National Grandparents Day is celebrated on Sept. 9. If you're a grandparent yourself, you already know the pleasures of having grandchildren in your life. So you may want to take this occasion to think of ways you can help those grandchildren get the most out of their lives.
Perhaps the most valuable thing you could give to your grandkids is the gift of education. Consider this: Over a lifetime, college graduates earn, on average, about $1 million more than those without a degree according to the Census Bureau. So, putting money toward your grandchildren's college education is probably a pretty good investment.
Furthermore, your grandchildren may well need the help, because college is expensive and costs continue to rise. Consequently, you may want to contribute to a 529 plan. You have several options for how the money can be invested and contribution limits are quite high. All withdrawals are free from federal income taxes, provided the money is used for qualified college expenses. (Keep in mind, though, that non-qualified withdrawals will be taxable and possibly subject to penalties.) Plus, if you invest in your own state's 529 plan, your contributions may be deductible on your state income taxes.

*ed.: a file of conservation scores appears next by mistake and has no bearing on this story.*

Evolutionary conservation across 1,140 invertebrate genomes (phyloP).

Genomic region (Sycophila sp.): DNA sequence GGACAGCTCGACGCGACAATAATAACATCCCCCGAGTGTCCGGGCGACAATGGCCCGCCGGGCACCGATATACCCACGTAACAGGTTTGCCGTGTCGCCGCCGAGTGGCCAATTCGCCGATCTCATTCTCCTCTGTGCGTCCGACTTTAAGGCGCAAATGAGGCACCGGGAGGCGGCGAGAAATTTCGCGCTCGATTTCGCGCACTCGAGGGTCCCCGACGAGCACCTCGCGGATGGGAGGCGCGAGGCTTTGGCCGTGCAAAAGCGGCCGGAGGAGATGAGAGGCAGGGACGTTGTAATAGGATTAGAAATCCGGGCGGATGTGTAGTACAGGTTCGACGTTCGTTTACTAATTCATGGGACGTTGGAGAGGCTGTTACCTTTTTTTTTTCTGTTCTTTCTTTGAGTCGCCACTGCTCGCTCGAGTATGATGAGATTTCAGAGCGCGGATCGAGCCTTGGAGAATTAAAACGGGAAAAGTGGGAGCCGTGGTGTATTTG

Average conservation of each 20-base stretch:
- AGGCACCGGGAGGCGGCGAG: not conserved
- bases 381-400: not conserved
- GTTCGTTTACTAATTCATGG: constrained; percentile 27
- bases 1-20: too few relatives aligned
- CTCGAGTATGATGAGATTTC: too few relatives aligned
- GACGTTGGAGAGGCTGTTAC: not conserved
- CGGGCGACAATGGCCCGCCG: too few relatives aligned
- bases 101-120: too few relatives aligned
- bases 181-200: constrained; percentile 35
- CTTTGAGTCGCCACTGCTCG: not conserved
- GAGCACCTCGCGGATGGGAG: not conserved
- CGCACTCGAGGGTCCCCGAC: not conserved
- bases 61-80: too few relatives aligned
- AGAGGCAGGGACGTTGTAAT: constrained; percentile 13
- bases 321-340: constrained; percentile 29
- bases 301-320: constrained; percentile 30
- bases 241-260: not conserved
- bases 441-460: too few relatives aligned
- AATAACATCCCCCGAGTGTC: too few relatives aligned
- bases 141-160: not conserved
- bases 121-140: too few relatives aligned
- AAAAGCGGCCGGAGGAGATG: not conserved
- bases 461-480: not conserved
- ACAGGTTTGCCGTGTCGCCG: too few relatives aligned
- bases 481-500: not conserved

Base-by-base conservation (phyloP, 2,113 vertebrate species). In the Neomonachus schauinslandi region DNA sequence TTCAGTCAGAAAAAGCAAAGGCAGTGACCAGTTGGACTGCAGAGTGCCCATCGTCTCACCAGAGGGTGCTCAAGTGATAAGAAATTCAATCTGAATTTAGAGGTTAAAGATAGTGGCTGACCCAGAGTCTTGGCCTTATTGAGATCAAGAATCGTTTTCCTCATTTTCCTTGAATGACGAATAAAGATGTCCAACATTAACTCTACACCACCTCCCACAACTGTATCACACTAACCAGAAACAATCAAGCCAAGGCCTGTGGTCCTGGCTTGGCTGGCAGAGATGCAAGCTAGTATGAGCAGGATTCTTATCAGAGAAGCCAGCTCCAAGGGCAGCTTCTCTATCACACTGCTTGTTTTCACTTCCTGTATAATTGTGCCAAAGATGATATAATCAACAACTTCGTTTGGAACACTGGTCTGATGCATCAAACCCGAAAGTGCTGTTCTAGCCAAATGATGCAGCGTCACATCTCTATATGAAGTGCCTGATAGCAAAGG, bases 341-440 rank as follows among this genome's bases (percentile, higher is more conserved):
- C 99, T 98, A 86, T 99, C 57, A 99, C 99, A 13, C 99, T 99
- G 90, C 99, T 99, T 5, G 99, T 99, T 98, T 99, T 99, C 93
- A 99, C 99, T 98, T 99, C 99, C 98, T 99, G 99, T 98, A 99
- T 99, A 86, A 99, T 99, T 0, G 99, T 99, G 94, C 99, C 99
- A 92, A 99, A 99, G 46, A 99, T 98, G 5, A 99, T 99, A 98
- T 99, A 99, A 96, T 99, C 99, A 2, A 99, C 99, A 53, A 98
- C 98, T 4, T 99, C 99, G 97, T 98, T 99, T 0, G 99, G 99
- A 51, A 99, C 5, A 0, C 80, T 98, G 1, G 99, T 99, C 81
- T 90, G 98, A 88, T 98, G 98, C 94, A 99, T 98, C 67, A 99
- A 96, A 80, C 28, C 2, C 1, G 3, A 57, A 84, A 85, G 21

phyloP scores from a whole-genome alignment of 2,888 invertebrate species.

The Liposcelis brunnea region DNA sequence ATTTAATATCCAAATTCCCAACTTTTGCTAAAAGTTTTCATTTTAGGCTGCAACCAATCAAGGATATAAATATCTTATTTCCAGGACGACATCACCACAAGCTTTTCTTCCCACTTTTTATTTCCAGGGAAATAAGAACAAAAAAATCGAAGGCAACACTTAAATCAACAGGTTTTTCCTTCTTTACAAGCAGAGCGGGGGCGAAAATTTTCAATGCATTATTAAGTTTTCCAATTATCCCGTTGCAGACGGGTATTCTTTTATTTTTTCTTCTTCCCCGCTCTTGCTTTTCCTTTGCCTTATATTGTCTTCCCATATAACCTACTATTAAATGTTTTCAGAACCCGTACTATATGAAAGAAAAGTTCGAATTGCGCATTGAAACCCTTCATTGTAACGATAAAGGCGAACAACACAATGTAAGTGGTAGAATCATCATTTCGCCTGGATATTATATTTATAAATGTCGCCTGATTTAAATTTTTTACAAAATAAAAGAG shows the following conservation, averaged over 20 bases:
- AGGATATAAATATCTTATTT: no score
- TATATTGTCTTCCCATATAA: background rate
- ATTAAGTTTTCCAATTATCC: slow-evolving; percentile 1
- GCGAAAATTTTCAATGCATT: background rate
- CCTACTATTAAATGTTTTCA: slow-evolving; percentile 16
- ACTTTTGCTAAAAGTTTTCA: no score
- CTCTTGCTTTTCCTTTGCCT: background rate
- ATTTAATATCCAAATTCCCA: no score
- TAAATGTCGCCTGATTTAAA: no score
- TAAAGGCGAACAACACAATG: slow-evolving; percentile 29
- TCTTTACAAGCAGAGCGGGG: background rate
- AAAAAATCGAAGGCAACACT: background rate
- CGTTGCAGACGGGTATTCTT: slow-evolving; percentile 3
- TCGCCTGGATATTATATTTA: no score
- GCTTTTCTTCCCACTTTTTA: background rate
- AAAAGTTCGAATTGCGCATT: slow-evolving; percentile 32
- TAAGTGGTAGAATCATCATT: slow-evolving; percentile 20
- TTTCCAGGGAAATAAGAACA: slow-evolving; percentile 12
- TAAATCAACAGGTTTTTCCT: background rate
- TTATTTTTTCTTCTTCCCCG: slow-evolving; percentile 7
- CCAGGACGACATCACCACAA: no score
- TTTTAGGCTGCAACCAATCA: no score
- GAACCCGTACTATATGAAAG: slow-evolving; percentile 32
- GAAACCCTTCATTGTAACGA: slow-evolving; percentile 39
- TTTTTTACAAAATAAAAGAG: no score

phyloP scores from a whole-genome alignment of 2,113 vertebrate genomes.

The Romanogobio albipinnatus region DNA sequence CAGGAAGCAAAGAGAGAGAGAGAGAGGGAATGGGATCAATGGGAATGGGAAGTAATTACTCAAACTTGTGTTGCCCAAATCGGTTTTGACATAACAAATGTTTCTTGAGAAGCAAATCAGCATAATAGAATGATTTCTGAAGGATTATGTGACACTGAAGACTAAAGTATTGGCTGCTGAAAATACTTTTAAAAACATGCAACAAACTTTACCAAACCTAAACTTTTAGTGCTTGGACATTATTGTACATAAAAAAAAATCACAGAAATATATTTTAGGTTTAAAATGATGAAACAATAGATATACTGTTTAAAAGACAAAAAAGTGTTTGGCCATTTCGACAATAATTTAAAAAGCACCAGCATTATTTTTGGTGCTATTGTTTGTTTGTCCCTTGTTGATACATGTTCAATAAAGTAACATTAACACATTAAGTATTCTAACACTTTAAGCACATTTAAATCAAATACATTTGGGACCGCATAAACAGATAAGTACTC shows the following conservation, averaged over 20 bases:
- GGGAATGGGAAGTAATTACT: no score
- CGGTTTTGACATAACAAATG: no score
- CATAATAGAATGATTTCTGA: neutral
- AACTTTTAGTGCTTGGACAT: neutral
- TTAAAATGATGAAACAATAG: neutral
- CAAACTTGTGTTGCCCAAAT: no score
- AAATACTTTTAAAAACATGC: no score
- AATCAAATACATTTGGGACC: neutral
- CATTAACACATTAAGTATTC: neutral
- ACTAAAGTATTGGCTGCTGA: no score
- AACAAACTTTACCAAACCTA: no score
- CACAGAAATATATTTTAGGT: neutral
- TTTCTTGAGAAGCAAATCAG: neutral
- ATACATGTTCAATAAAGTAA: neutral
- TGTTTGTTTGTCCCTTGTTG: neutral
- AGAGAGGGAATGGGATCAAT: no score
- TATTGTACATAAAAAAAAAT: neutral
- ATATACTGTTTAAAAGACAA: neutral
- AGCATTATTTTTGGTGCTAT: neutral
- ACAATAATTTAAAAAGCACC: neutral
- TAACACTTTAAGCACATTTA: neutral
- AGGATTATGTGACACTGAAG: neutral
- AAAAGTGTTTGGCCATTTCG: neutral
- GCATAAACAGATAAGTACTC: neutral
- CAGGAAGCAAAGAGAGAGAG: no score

If you name one grandchild as a beneficiary of a 529 plan and that grandchild decides not to go to college, you can switch the account to another grandchild - in other words, you maintain control of the money for the life of the account.
Of course, despite its economic benefits, college is not for everyone. If you want to provide financial help to a grandchild who seems likely to choose a different route in life, what can you do?
One possibility is to set up a custodial account, often known as an UGMA (Uniform Gift to Minors Act) or UTMA (Uniform Transfer to Minors Act). You can fund a custodial account with many different types of investments, but the use of the money is entirely up to your grandchildren when they reach the age of termination in whatever state in which they live. But if your reason for funding a custodial account is simply to provide a gift, then you might not be concerned with how the money is used.
On the other hand, if you want to give your grandchildren a financial gift with greater control, you may want to speak to your attorney about your options. One possibility is to set up an irrevocable trust. You can fund this trust with either cash or securities and specify at the time the trust is created when the funds can be used. For example, you can provide that the trust pay your grandchild a certain amount of money at one age, with another installment coming several years later. Keep in mind, though, that trusts are complex instruments and may have tax considerations. In addition to consulting with an attorney, you'll want to discuss your plans with your tax advisor.
Whichever option is right for your family, use Grandparents Day as an opportunity to consider the ways in which you can give something to the grandchildren who give so much to you.
Brian Humphrey is a financial consultant and investment advisor.